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This article was first published 6 years ago  » Business » 'Indian IT industry has to de-risk itself'

'Indian IT industry has to de-risk itself'

By Ayan Pramanik and Raghu Krishnan
April 28, 2017 08:30 IST
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"Protectionism is not new. The attention that is given is because there is a political and emotional element to it."

TCS COO N G Subramaniam tells Ayan Pramanik and Raghu Krishnan why India's largest software exporter is optimistic despite global headwinds.

IT industry

Illustration: Dominic Xavier/

Tata Consultancy Services is confident of a higher operating margin in 2017-18, despite a tepid growth forecast for the sector. The country's largest software exporter says the Indian information technology (IT) industry has the potential to weather all storms and overcome waves.

N G Subramaniam, chief operating officer, TCS, discusses the company's growth opportunities and the sector.

TCS seems pretty optimistic for the year ahead. What gives you the confidence to say the buoyancy is back?

In the past six weeks, Rajesh (Gopinathan, the managing director) and I have been to the US, Europe and Asia-Pacific, and met customers. We also met a few prospects and one of them resonated very positively.

None of them have resonated anything negative about their (IT) budgets and they continue to do the technology spending. Budgets are there pretty much in our budget for the calendar year, which gives us confidence.

Annuity revenues are, kind of, secure.

But, we have to worry about the discretionary spends.

We hear the spending on traditional IT services have been reduced by companies and there has been pricing pressure. The project size of digital technologies is very small, for compensating the decline in large deals in traditional technology. Are you seeing the same trend?

In any digital project, certain things need to be done on the front-end.

The mobile, the experience and finally the need to connect with the back-end. You have to spend in terms of modifying those systems and ensure connectivity to the new experience should work seamlessly with the back-end. So, as a part-digital, we do both and we factor in the back-end applications to provide for services that are more granular or micro services.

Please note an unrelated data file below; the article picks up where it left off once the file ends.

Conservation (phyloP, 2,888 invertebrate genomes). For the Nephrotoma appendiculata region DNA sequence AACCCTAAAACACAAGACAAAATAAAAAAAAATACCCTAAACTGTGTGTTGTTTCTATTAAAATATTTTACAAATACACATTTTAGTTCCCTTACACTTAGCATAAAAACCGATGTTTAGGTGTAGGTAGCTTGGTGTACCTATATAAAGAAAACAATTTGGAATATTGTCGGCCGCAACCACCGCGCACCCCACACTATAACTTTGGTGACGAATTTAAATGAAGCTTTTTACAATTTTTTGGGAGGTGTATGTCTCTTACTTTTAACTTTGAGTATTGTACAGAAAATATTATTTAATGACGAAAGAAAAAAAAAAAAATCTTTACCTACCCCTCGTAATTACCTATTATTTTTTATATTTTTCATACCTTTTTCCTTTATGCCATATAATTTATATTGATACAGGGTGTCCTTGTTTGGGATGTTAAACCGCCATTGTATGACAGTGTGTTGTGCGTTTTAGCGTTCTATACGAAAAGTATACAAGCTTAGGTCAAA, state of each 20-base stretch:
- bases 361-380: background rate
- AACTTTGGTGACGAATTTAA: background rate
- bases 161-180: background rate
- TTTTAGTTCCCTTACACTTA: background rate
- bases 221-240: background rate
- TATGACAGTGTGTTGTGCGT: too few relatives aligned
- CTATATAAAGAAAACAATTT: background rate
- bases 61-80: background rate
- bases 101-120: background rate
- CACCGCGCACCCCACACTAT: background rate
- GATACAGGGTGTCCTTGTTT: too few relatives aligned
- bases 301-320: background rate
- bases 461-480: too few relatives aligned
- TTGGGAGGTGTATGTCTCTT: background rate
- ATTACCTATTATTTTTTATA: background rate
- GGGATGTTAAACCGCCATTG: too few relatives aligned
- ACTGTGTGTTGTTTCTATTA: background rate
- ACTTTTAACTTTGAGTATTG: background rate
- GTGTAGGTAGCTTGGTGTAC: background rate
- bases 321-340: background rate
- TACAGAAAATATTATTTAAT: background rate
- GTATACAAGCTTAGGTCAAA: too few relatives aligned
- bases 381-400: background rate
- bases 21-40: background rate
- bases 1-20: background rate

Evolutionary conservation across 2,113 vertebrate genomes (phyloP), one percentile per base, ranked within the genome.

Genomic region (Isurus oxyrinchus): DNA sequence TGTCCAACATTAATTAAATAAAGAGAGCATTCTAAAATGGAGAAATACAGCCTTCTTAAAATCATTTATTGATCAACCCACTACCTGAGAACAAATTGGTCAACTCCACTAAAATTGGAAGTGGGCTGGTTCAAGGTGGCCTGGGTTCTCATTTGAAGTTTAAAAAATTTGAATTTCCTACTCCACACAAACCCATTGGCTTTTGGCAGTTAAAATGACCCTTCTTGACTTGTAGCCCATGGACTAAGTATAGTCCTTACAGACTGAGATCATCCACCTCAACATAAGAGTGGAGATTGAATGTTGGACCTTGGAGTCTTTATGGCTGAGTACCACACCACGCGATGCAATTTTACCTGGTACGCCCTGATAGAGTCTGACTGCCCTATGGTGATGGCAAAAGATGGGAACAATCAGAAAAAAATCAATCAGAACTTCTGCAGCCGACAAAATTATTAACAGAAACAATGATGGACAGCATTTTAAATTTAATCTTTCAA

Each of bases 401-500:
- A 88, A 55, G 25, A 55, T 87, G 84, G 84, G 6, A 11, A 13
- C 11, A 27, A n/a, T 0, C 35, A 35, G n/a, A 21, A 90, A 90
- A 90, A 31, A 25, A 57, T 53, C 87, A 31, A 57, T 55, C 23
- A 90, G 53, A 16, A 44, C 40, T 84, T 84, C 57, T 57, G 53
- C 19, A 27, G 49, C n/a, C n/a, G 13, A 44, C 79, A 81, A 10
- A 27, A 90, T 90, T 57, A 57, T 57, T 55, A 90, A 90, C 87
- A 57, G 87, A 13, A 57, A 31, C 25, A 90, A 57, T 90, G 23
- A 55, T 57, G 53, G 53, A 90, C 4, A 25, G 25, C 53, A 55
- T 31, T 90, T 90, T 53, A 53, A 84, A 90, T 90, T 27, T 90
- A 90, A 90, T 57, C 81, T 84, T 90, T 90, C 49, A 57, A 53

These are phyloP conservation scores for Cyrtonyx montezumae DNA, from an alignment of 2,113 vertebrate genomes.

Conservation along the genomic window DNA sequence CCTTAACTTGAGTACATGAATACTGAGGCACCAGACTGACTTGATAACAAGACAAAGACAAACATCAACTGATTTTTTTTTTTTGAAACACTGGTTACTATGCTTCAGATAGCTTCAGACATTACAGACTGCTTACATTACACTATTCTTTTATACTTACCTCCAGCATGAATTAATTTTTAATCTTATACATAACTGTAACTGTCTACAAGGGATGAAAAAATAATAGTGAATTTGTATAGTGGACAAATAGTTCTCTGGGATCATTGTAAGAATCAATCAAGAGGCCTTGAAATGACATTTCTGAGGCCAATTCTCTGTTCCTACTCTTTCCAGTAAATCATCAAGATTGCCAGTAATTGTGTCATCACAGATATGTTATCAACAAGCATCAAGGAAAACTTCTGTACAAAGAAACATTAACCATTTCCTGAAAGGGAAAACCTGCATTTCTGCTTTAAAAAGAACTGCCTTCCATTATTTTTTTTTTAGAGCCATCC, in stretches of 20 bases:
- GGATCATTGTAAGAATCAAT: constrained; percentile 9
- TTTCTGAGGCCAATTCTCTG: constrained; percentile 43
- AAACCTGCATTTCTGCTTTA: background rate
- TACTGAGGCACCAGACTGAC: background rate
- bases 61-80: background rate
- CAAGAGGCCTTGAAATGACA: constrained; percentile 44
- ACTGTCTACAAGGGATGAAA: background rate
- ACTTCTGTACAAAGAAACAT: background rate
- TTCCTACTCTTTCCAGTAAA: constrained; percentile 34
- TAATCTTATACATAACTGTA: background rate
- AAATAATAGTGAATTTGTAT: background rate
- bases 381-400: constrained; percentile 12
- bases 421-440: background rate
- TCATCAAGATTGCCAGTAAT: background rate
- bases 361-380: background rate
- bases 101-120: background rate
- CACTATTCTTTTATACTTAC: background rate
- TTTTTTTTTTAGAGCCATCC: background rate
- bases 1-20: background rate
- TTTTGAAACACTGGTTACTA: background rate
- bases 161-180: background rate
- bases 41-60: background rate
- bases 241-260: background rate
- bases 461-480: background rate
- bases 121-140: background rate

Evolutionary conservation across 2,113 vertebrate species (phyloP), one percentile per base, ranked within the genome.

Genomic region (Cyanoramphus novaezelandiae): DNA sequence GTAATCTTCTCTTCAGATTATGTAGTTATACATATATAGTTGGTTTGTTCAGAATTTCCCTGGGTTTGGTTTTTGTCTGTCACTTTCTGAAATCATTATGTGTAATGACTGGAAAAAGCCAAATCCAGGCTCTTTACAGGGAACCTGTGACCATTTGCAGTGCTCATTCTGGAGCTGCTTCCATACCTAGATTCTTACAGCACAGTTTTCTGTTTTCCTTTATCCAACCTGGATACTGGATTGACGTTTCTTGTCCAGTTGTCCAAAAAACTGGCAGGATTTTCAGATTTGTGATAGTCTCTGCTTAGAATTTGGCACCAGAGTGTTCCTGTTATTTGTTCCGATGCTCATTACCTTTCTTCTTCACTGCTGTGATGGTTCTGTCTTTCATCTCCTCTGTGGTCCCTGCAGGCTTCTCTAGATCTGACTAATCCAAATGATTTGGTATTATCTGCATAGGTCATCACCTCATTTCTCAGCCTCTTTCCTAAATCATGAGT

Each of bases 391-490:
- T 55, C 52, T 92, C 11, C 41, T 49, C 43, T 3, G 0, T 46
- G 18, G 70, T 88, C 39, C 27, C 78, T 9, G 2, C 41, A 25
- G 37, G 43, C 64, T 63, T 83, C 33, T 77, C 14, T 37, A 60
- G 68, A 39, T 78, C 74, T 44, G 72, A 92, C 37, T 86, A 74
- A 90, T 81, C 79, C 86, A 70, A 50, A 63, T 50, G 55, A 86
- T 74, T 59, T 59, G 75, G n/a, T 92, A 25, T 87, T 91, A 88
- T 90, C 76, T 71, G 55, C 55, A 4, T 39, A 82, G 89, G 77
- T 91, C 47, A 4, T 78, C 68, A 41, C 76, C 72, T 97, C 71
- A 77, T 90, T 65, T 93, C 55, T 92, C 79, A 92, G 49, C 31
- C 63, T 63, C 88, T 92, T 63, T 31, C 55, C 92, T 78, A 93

When we do all these, you can say all are getting accounted in digital.

But, typically, the back-end services we do have been part of the traditional services. It will be a negative commentary to say traditional services have decreased.

Ultimately, any organisation's transactions are processed in the back-end systems; that is where the money is actually accounted for, and we need maintain and support it. It is not actually coming down, but is probably getting accounted from one bucket to another.

Needless to say, the typical maintenance work is seeing a year-on-year decrease, as our customers will look for productivity increases.

On the aspects associated with business process services or infrastructure services, there is a great deal of automation that we are focusing on, whether through the Ignio platform or others.

So, the traditional business is readjusted and I am happy because we get better pricing points.

We are seeing protectionism across regions. Will you be able to maintain the committed margin, with cost pressure?

This is not new. The attention that is given is because there is a political and emotional element to it.

We pioneered the whole globally distributed work paradigm.

In the US, for example, we have delivery centres in six-seven places.

We have such centres in Europe, China.

Certain centres are in high-cost locations and some in low-cost ones. So, as a combination, given a particular customer engagement, we will have to put the right model of execution -- having the local talent, executing it out of the delivery centres onsite, offshore or nearshore.